Medical Marijuana Clinics a Good Fit for Lower Georgia Ave, NW?

Photo by PoPville flickr user JosephLeonardo

A reader forwards the issue as posed by an ANC commisioner from the Columbia Heights Listserv:

“Over the last several weeks ANC1A commissioners have been getting calls and emails from persons interested in opening Medical Marijuana Clinics in the area. One spot of interest was near Georgia Ave. and Kenyon. In general commissioners are very leary of having the first clinics open in our area, primarily because of fear they could have a negative impact on the current drug trade. The current drug trade involves both illegal drugs and prescription drugs, the clinics may spawn spinoff trade. Comparisons have been made to the methadone clinics which have impacted the area. There are also concerns about the clinics being overseen by ABRA instead of DOH, locations next to schools and etc..

There has not been much community dialogue on this issue.

William Jordan, ANC1A05”

ANC commissioner, 1A08, Cliff Valenti was able to send me the recommendation ANC1A passed at its last meeting.

“Regarding the location of dispensaries, ANC1A recommends that they be located in medical facilities such as
Washington Hospital Center. Section (g) of the law states that a dispensary or cultivation center shall not be located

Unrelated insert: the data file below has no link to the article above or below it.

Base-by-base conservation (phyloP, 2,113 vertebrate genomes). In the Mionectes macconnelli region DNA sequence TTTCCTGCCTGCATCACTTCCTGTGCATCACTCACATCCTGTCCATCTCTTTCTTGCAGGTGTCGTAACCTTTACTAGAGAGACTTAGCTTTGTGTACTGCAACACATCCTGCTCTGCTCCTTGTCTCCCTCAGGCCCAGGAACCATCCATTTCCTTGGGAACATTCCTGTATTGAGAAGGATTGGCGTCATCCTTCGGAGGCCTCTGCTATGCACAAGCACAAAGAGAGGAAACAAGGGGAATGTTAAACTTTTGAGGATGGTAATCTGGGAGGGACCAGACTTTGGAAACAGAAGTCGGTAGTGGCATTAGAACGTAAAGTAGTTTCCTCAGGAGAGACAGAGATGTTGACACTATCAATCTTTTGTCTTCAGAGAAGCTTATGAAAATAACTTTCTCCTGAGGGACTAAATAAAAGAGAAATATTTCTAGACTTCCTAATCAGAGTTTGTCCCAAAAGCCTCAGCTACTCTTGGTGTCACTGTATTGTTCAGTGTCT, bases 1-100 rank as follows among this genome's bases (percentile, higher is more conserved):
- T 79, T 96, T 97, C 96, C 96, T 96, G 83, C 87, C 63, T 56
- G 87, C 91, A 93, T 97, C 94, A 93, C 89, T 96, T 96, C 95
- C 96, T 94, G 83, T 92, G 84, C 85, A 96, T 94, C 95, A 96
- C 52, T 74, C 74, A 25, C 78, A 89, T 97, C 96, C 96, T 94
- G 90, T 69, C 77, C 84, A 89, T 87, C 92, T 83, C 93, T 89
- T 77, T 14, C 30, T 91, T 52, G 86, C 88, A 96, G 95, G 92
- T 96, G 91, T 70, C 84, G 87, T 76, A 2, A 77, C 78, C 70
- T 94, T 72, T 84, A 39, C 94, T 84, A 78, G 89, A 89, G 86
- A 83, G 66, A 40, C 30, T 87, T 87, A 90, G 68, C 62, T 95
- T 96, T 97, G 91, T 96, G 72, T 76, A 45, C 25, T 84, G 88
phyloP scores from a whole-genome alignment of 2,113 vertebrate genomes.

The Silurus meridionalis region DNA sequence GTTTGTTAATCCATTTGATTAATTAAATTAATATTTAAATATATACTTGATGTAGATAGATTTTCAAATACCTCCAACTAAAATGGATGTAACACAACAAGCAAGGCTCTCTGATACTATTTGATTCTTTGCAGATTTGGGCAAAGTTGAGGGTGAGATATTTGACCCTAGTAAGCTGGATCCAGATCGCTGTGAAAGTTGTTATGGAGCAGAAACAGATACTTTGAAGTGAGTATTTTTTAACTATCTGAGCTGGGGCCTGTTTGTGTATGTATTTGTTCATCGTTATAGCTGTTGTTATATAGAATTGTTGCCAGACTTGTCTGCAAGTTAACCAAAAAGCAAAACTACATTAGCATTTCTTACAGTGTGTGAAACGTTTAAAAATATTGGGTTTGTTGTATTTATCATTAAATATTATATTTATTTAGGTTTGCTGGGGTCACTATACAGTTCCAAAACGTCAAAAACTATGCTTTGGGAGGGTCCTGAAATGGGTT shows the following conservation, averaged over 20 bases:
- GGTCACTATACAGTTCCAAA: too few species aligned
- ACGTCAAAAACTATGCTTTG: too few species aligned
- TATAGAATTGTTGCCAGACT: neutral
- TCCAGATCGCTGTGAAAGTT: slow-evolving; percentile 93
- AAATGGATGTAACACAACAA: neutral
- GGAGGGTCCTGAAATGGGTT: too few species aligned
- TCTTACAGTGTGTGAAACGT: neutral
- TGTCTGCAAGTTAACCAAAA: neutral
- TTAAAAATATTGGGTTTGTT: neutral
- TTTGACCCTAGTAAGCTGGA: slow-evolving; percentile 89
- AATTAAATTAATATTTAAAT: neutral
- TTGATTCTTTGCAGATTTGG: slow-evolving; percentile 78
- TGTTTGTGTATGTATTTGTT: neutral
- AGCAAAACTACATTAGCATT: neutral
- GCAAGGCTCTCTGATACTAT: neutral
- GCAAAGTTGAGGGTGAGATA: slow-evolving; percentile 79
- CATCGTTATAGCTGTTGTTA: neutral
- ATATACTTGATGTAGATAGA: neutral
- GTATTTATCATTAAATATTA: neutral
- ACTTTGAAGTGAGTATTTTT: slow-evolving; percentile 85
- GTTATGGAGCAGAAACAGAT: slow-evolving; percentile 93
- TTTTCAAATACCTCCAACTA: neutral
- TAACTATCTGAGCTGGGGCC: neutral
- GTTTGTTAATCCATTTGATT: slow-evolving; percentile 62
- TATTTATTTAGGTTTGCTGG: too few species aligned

within any residential district or within 300 feet of a preschool, primary or secondary school, or recreation center.
ANC1A believes that the radius in the law should be changed to 500 feet. Additionally, the rules need to state that
• Are not located within 500 feet of a substance abuse treatment center.
• Are not located within 500 feet of a halfway house
• Are not located within 500 feet of a day care center”

You can read the full recommendation below:

ANC1A MM Recommendation

Cliff writes:

“I knew when this law passed that Georgia Avenue would be a contender for this “experiment”, and sure enough its the first location they have chosen for consideration. I think a more stable area, like Wisconsin Avenue, would help insure success of the program and the law. There is too much addiction, criminal behavior, and mental illness on Georgia Avenue for something new and controversial. The law is written without much consideration to the Pandora’s box it opens for law enforcement.”

What do you guys think – would lower Georgia Avenue be a good spot for a medical Marijuana dispensary? If not Georgia Ave, where do you think would be a more appropriate location?

Lower Georgia Ave at Euclid looking north

69 Comment

  • Georgia ave, definitely a bad location.